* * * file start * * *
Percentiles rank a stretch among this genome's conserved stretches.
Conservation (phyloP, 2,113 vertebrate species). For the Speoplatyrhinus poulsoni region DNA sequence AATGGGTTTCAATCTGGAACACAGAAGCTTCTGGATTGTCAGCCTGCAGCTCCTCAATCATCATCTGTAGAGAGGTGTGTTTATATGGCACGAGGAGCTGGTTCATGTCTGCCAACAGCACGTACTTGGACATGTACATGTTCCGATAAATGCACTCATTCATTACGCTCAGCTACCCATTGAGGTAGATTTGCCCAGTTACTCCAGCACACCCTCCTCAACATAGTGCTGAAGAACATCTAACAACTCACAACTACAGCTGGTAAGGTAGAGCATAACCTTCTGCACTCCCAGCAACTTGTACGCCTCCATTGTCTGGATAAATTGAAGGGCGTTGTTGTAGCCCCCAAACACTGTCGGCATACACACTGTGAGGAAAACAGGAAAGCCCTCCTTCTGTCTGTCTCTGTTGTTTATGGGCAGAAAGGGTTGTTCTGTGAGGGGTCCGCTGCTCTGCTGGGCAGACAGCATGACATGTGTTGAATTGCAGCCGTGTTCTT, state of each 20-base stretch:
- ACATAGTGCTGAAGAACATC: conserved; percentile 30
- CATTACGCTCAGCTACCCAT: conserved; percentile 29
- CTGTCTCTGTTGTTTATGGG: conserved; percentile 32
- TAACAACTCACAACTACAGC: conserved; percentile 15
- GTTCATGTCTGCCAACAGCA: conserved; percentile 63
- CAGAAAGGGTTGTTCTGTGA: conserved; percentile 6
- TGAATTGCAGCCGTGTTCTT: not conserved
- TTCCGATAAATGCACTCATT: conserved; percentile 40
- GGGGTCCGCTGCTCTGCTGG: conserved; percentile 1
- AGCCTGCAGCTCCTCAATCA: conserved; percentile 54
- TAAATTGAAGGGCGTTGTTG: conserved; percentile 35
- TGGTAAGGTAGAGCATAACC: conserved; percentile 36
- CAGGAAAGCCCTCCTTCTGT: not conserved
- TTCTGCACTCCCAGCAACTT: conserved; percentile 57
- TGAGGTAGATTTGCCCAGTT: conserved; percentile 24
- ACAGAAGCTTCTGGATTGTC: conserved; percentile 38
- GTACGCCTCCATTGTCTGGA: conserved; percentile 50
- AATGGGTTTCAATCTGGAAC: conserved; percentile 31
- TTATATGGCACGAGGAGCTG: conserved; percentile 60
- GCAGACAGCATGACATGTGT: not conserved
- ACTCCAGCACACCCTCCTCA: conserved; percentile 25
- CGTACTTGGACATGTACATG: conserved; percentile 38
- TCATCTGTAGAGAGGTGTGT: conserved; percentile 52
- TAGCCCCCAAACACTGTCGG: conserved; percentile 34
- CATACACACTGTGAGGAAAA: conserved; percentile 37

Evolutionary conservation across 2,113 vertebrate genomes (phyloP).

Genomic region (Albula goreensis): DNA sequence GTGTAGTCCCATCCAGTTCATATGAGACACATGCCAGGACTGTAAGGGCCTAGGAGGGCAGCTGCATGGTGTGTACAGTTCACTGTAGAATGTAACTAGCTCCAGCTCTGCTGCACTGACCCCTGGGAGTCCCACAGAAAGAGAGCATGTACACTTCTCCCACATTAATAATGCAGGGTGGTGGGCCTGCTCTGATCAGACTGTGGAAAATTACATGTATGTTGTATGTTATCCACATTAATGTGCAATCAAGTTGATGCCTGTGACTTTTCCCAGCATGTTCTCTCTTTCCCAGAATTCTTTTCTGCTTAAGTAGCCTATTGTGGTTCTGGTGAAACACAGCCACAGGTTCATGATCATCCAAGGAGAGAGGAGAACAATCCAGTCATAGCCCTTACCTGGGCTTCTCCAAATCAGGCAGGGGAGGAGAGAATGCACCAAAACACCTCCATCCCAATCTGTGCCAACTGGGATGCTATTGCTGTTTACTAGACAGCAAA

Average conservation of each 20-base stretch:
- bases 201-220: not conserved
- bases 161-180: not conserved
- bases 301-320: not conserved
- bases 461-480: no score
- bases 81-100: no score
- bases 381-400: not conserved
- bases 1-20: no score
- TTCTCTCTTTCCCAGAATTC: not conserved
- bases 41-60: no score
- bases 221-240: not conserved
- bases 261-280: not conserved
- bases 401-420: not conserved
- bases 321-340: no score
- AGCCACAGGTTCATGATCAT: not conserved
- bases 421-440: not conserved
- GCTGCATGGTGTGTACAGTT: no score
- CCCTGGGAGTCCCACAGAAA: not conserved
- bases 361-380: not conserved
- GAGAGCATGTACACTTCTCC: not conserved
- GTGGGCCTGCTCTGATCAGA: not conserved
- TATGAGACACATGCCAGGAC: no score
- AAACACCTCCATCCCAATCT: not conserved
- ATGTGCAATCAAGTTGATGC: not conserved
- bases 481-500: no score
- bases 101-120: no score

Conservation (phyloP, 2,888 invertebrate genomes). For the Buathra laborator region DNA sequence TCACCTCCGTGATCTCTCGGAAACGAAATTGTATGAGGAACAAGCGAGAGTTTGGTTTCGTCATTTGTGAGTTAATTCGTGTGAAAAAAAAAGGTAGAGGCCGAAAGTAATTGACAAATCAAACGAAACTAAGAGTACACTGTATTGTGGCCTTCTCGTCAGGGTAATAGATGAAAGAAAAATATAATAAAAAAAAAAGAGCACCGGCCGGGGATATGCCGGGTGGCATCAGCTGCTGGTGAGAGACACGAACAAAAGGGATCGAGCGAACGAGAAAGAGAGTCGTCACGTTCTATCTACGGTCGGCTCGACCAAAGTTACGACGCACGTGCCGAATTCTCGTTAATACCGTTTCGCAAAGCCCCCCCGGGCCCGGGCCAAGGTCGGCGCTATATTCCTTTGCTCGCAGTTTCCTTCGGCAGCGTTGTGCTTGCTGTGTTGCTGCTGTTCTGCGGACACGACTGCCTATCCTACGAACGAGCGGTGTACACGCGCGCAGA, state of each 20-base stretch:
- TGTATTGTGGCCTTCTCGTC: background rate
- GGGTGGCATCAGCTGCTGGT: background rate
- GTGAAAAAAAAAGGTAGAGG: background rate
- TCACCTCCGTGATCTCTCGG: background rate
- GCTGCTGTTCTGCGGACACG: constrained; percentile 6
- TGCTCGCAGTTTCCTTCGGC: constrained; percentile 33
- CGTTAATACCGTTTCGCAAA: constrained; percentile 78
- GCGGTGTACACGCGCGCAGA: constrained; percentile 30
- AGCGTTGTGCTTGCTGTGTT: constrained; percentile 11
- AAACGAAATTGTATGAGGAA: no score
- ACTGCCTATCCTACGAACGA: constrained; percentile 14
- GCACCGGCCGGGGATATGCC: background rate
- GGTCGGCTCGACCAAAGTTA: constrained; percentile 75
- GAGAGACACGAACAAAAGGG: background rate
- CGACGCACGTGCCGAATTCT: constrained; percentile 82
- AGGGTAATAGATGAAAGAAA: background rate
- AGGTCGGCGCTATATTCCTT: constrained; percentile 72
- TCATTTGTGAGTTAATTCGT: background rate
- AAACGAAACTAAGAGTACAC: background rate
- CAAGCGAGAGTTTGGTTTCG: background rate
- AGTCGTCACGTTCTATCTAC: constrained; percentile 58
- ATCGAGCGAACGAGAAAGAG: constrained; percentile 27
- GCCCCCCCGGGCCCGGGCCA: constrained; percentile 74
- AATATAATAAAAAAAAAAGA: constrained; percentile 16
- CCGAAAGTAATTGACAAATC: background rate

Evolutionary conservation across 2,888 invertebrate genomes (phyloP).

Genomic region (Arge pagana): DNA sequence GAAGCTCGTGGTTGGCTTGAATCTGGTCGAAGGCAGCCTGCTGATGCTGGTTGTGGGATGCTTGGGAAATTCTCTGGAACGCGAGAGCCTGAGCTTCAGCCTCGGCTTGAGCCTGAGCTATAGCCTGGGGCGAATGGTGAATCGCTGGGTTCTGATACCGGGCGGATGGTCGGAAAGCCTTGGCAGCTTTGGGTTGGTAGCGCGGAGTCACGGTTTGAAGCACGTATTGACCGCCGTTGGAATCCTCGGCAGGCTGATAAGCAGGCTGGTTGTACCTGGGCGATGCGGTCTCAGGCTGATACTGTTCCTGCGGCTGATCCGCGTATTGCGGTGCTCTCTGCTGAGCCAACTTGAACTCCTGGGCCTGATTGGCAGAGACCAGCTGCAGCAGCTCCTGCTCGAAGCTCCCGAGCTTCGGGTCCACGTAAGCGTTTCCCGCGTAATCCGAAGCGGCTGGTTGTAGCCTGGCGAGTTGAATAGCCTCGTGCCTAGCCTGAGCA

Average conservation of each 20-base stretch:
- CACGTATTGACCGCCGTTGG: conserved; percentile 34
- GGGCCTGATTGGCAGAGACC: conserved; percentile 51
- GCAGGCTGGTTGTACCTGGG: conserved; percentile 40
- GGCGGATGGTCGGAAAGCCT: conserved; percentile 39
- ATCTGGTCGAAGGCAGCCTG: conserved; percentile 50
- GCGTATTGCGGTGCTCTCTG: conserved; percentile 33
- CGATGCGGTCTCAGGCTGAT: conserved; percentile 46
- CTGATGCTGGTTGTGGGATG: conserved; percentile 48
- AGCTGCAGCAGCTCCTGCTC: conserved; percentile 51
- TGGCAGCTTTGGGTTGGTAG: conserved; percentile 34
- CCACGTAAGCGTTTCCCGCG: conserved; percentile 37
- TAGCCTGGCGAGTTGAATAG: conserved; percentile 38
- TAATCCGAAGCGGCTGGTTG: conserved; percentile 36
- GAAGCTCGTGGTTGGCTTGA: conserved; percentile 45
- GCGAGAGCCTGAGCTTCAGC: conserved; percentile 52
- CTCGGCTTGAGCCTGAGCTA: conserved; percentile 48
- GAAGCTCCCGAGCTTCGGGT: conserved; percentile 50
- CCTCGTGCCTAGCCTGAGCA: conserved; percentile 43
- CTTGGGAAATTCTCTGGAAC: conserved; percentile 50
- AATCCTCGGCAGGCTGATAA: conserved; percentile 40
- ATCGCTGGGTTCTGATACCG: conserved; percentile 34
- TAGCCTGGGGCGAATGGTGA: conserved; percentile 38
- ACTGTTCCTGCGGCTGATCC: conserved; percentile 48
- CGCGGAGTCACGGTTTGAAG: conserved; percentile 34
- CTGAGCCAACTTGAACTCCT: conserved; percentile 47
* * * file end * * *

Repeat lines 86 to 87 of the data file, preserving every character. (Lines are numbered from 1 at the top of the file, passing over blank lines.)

- GGGCCTGATTGGCAGAGACC: conserved; percentile 51
- GCAGGCTGGTTGTACCTGGG: conserved; percentile 40